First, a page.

Yevgeny, sitting in his truck over at the checkpoint, is familiar with these ways. In a country that is on the brink of economic disaster, why shouldn’t soldiers be open to bribery? “You simply go up to the checkpoint and pick out one of the more trustworthy-looking faces,” he says, “and then you strike up a conversation.”

No Future

How much does one have to pay to get a truck carrying food supplies through the front lines? Until recently, drivers had to pay the Ukrainians 10,000 hryvnia per truck, but now the price has spiked to 20,000 — the equivalent of five to six months’ salary for a soldier.

And that isn’t all. At the rebel checkpoint on the other side, soldiers from the “People’s Republic” demand “customs” payments. There is no fixed price, but the separatists normally requisition three out of five fuel tankers carrying gasoline. Even the richest businessman can’t afford such a price for long, says Yevgeny. Besides, he explains, the price of diesel has almost doubled since early February.

“I’ve spent almost my entire life in Donetsk. I have nothing bad to say about Viktor Yanukovych. When he was still in charge, he got us an apartment,” he says of the time prior to Yanukovych’s presidency when he was a local business leader. “Now I have a small house, where my wife is waiting for me. But we took our 16-year-old daughter to a school in Zaporizhia. There is no future for her in Donetsk anymore.”

The people in charge of the “People’s Republic” were unknowns until recently, Yevgeny says. “Now each of them has a Kalashnikov, and they behave like our new masters. I didn’t vote for independence.”

Then Yevgeny crawls into his sleeping bag. Another night at Europe’s new border? Or perhaps two or three?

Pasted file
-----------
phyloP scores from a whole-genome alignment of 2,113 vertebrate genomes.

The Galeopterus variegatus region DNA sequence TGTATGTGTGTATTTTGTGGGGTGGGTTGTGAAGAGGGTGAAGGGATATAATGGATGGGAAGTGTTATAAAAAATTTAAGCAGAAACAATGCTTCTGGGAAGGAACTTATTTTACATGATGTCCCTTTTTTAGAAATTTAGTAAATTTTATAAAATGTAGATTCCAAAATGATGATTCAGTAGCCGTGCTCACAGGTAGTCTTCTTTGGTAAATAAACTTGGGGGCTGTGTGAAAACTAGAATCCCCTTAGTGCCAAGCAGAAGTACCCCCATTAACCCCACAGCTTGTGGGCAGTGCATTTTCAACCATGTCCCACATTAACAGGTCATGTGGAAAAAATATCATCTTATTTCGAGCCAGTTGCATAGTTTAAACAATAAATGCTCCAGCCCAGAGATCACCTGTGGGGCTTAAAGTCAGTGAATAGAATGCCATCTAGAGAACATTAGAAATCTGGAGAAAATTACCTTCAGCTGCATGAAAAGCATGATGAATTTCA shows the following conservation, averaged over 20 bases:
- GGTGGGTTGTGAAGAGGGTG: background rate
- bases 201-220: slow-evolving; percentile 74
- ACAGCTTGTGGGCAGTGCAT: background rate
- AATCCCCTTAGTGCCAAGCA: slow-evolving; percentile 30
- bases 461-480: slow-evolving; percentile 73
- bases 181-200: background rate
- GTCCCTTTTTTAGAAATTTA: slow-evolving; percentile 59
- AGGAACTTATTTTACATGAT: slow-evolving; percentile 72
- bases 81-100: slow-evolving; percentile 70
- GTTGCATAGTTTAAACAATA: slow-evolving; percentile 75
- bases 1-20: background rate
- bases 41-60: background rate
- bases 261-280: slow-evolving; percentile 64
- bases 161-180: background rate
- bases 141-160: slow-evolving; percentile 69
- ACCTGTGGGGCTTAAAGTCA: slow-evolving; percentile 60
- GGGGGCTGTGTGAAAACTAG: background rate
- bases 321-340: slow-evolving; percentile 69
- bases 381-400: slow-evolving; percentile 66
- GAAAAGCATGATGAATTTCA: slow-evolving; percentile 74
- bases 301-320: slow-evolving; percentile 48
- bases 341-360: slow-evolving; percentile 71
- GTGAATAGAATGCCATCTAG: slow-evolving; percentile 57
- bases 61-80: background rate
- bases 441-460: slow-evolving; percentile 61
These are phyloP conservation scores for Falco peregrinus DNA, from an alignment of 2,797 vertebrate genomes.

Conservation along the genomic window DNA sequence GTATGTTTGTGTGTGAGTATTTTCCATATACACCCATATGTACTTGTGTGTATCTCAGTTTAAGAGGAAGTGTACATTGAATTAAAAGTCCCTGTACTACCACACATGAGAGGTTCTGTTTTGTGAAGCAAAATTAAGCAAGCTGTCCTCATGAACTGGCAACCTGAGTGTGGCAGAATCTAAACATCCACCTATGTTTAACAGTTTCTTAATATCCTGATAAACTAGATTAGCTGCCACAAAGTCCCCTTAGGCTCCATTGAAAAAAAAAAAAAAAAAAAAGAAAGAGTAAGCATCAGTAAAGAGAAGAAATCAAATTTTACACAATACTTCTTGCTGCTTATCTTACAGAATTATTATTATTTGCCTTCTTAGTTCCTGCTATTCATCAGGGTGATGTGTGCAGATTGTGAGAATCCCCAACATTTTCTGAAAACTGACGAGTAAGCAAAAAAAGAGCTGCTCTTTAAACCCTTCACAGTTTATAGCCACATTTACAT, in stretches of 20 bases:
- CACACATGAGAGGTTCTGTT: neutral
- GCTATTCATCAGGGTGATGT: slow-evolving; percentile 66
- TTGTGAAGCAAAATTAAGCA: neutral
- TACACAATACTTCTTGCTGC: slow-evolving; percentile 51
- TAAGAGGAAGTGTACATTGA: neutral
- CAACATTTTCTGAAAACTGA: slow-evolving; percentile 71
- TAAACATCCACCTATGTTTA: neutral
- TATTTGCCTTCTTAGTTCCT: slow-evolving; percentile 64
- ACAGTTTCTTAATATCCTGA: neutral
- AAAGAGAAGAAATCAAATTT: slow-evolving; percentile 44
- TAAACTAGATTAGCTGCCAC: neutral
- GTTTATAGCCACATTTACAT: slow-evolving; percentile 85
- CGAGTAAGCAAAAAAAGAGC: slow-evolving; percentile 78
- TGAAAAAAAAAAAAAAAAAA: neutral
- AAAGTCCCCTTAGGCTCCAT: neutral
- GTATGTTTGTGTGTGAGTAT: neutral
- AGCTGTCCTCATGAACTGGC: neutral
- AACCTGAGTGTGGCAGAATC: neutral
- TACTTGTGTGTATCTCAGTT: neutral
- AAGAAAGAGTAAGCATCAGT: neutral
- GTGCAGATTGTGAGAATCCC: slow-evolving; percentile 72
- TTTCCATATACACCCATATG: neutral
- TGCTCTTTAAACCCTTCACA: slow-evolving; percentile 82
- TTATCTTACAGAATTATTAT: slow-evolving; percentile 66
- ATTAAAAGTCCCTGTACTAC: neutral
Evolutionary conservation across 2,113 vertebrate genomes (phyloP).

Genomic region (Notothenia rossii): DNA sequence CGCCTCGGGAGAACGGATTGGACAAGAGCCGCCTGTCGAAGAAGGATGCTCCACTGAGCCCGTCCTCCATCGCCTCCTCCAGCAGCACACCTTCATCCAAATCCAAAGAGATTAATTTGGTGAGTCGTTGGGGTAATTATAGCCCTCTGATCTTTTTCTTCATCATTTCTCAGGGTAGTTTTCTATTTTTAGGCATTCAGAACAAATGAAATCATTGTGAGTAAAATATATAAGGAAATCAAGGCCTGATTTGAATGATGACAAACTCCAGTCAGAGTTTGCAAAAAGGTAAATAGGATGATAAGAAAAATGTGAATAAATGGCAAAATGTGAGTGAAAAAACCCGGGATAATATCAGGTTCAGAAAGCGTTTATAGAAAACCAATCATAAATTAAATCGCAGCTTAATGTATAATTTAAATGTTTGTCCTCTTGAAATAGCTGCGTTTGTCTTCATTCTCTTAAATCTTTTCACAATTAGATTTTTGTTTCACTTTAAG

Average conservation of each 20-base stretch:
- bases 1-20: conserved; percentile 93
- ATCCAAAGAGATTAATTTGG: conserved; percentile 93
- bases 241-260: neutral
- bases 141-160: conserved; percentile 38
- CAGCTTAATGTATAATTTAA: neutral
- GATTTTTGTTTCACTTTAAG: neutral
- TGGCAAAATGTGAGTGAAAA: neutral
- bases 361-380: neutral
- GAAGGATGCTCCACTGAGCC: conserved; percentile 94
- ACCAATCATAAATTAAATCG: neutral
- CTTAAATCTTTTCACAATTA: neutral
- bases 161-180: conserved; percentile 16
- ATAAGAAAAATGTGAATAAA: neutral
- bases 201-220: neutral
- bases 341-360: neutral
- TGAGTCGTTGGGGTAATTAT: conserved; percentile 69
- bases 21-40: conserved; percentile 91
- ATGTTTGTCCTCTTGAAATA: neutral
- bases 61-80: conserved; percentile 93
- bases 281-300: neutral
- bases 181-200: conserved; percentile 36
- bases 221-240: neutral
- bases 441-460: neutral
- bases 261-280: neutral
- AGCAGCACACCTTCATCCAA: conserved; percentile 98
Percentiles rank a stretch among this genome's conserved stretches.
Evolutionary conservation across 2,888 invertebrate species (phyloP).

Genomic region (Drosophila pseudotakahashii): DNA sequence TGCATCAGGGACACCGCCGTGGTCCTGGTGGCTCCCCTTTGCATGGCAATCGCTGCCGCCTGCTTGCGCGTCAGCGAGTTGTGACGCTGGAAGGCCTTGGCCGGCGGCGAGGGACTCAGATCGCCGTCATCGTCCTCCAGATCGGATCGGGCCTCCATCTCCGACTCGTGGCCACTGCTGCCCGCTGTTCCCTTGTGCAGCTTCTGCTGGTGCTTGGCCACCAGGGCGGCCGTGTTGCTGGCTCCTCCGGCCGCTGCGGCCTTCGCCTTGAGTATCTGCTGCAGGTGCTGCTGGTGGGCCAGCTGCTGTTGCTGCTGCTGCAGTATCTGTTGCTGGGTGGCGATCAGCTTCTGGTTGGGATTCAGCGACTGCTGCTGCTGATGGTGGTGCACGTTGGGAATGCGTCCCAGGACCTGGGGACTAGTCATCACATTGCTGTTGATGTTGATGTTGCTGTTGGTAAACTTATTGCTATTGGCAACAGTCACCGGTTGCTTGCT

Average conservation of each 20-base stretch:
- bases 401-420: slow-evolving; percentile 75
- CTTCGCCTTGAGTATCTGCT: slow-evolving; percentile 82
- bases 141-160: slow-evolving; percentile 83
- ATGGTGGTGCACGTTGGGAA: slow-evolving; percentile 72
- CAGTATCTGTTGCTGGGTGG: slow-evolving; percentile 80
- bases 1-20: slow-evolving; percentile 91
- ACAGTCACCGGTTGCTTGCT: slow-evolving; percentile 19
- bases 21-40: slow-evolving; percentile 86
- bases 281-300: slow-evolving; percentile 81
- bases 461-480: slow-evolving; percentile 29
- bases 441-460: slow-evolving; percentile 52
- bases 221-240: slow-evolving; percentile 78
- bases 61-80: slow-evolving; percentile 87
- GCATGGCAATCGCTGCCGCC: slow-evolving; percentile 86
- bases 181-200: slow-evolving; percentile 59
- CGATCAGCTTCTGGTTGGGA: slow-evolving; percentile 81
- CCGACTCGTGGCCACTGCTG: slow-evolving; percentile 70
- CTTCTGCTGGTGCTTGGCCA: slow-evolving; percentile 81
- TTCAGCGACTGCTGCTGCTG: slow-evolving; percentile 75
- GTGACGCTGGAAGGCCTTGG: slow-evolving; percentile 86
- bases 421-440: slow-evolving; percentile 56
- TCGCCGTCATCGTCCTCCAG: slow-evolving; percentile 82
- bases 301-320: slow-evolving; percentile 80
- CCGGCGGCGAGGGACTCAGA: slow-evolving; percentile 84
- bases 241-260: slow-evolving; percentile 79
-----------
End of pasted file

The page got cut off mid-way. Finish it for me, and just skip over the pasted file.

Whether people are for or against the “People’s Republic” appears to have become a question of money. While Yevgeny waits at the border and curses the rebels, Fyodor Ilyishenko, at the Donetsk bus terminal, holds precisely the opposite views. He is holding an envelope that contains a letter to the district court in Kiev — a complaint againstPrime Minister Arseniy Yatsenyuk. With his decision to impose an economic blockade on the People’s Republic, the premier was the one who caused the misery and suffering in the city in the first place, says Ilyishenko.

‘You Have to Fight’

“It was a criminal decision. Yatsenyuk is narrow-minded and as dull as a cork. He claims that we are no longer entitled to anything, because we live in occupied territory,” Ilyishenko continues.

Short and good-natured, Ilyishenko, 78, once served as an air force general in the far east of the Soviet Union and pulls out his veteran ID as proof. He fought against the Chinese in the 1960s, and he fought on the side of the Egyptians in the Six-Day War with Israel. Now he is a military adviser to the separatists. He no longer receives his pension, now that Kiev has cut off all payments to the “People’s Republics.”

“I have 70,000 hryvnia in my account with the state-owned Oshchadbank. The money is for my retirement, but I can’t get to it because there are no longer any banks in Donetsk. They have promised to give me all the money, but I would have to go to a branch in Ukrainian territory to get it” — which he is unable to do.

The government in Donetsk recently paid him 1,000 hryvnia in emergency assistance, he says, and he immediately spent half of the money on food. Now he is standing at the bus terminal holding a plastic bag with the words “Diamonds Delight” printed on it. The bag contains medicines.

The post office is also no longer in operation, which is why Ilyishenko is trying to find someone headed for Mariupol to take along his complaint letter. He has a friend there who can pass it on to the right place. He approaches a group of women, and one of them agrees to help. The old man shows her the letter, seals the envelope and gives her 25 hryvnia. “It will hardly change the situation, but you have to fight,” says the retired general.

Translated from the German by Christopher Sultan